misc. literature recommendations

Dear All,

Here are some titles that I thought of during the last meetings. So before I forget them all (which I sure will), here they are: 

- Lynching and Photography: 

Dora Apel and Shawn Michelle Smith: “Lynching Photographs”



Shawn Michelle Smith, “Photography on the Color Line: W. E.B. Du Bois, Race, and Visual Culture” (chapter 4: “Spectacles of Whiteness: ThePhotography of Lynching”


 - Oral History:

For those of you interested in oral history…I am a big fanof Alessandro Portelli’s “The Order Has Been Carried Out: History, Memory, andMeaning of a Nazi Massacre in Rome” (he also wrote other great books on oralhistory). It’s about the March 1944 Fosse Ardeatine massacre, and reminded memuch the events that “Hangmen Also Die” is based on.  In fact, teaching the film AND Portelli (and Bernard Malamud's short story "The Last Mohican," which takes place in Rome and includes subtle references to the event) would be effectivefor an interdisciplinary approach to explore the relationship between history,memory, trauma, nation, film, and representation in general. Moreover, it shows—like noother book, in my opinion—both the possibilities and limitations of oralhistory as a historical method to examine fascism, resistance, urban andnational history, individual and collective memory, and the embattled meaningsinvolved.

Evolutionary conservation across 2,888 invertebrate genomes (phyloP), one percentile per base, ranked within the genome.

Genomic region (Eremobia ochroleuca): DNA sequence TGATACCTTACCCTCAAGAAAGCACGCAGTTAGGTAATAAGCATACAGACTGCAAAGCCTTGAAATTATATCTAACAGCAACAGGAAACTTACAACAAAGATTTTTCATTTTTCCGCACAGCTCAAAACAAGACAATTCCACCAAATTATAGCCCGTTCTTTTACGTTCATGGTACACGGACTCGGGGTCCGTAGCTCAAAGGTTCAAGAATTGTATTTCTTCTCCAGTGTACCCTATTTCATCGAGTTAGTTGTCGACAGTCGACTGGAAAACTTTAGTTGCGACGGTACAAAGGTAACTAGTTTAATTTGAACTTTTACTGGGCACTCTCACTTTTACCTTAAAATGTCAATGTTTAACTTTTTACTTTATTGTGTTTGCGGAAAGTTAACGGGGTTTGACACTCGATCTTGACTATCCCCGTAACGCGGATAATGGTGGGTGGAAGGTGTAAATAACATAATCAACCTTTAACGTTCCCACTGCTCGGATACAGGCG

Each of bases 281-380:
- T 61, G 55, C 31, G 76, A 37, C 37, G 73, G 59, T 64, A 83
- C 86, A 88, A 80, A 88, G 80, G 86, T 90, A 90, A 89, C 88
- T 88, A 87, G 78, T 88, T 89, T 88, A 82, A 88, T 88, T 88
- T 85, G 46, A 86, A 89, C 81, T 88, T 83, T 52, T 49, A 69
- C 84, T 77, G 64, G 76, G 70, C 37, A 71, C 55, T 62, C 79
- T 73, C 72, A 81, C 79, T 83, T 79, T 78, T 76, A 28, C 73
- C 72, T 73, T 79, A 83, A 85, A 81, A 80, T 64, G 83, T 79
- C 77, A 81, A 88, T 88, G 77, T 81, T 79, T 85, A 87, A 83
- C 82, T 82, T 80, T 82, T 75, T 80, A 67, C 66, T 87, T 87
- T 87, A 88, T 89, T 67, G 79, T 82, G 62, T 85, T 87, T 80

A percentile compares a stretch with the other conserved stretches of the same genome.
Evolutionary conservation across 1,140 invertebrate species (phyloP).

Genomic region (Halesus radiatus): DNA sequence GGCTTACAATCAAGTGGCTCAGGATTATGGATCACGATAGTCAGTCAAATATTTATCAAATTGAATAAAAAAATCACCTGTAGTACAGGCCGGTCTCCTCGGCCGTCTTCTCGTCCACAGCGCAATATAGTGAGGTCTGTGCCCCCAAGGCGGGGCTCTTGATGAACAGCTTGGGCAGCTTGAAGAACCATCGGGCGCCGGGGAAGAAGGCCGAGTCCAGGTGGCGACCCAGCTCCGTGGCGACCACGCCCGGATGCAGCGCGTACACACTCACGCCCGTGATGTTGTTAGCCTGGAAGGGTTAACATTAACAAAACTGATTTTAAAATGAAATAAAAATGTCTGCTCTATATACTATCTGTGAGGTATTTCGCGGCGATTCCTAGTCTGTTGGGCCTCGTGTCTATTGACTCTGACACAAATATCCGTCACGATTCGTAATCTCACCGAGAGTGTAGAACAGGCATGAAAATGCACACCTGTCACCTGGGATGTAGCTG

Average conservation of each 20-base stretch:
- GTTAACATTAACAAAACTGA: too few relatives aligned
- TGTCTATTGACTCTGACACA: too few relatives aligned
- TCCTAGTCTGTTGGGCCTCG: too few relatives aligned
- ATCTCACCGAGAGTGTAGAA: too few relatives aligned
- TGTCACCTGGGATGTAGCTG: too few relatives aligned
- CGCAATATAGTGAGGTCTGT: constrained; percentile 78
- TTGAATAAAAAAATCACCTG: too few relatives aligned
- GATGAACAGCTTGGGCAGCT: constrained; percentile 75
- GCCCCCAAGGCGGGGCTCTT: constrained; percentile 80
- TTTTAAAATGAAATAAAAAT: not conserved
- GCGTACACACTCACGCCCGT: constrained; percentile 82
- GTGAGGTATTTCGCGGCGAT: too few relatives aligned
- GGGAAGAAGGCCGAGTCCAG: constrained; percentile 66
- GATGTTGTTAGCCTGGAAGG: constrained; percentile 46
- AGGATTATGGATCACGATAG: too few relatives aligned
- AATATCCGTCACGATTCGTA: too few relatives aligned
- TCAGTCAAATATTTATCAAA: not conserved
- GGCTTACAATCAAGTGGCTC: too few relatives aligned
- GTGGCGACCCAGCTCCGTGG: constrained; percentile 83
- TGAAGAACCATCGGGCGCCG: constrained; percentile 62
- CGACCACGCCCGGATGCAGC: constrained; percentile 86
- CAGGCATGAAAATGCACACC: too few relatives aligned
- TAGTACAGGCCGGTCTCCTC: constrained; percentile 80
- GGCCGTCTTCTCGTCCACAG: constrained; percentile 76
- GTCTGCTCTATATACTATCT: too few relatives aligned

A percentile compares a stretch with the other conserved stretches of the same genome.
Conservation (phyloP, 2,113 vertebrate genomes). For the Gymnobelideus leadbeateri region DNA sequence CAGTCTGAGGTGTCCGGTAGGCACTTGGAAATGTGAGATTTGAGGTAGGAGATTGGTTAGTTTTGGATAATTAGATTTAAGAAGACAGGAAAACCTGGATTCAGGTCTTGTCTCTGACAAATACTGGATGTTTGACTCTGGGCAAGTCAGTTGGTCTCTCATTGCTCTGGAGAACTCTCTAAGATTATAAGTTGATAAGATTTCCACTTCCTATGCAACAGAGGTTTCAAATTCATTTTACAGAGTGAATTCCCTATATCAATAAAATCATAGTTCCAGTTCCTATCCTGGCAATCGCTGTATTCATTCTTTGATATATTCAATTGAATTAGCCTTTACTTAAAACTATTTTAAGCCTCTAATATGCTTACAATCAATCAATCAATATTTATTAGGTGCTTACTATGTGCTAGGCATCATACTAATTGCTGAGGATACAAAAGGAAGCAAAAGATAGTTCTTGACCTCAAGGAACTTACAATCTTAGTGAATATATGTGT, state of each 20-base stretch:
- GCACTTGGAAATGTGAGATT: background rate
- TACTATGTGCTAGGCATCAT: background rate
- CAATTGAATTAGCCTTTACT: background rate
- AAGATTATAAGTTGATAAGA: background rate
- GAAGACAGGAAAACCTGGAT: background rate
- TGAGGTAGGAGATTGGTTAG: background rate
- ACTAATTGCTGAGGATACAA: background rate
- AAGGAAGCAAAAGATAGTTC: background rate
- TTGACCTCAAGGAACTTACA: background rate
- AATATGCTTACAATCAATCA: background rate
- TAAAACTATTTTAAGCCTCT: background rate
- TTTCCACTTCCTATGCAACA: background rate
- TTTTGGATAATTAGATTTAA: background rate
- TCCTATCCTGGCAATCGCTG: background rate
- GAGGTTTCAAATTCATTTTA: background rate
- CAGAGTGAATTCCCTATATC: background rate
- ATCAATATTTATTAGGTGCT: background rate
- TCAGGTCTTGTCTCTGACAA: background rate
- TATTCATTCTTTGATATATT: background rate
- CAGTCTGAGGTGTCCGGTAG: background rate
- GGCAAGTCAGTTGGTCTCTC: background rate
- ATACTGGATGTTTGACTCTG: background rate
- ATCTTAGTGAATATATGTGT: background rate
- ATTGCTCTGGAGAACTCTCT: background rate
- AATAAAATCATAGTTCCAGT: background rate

Here is a good review of the book:



If you seek an introduction to the theoryand practice of oral history (if you are planning your own oral history project), Columbia U’s Oral History Research Office offersan excellent summer institute, with changing themes every year. I participatedyears ago in one on “Narratives of Displacement,” and it was fantastic and veryhelpful. They invite the leading oral history scholars (Portelli is part of thecore faculty), and experts in the institute theme:



OHRO is also a great resource; they have an impressivecollection of oral histories and cover a broad spectrum of topics (Mary, maybehelpful for you?):


 - Film Analysis:


I recommend two classic texts to introduce undergraduates tofilm analysis (James, you asked for suggestions in your project description);they strike me as the most comprehensive texts:


Graeme Turner’s “Film as Social Practice (4thedition) is a basic introduction to the study of film: covers all aspects offilm analysis—from film history to film language to ideology and audience, withinstructive case studies.



The second text I use is James Monaco’s “How to Read a Film:Movies, Media, and Beyond”: a brief intro to film theory and history, film asan art form, issues of technology, and film’s relationship to other media: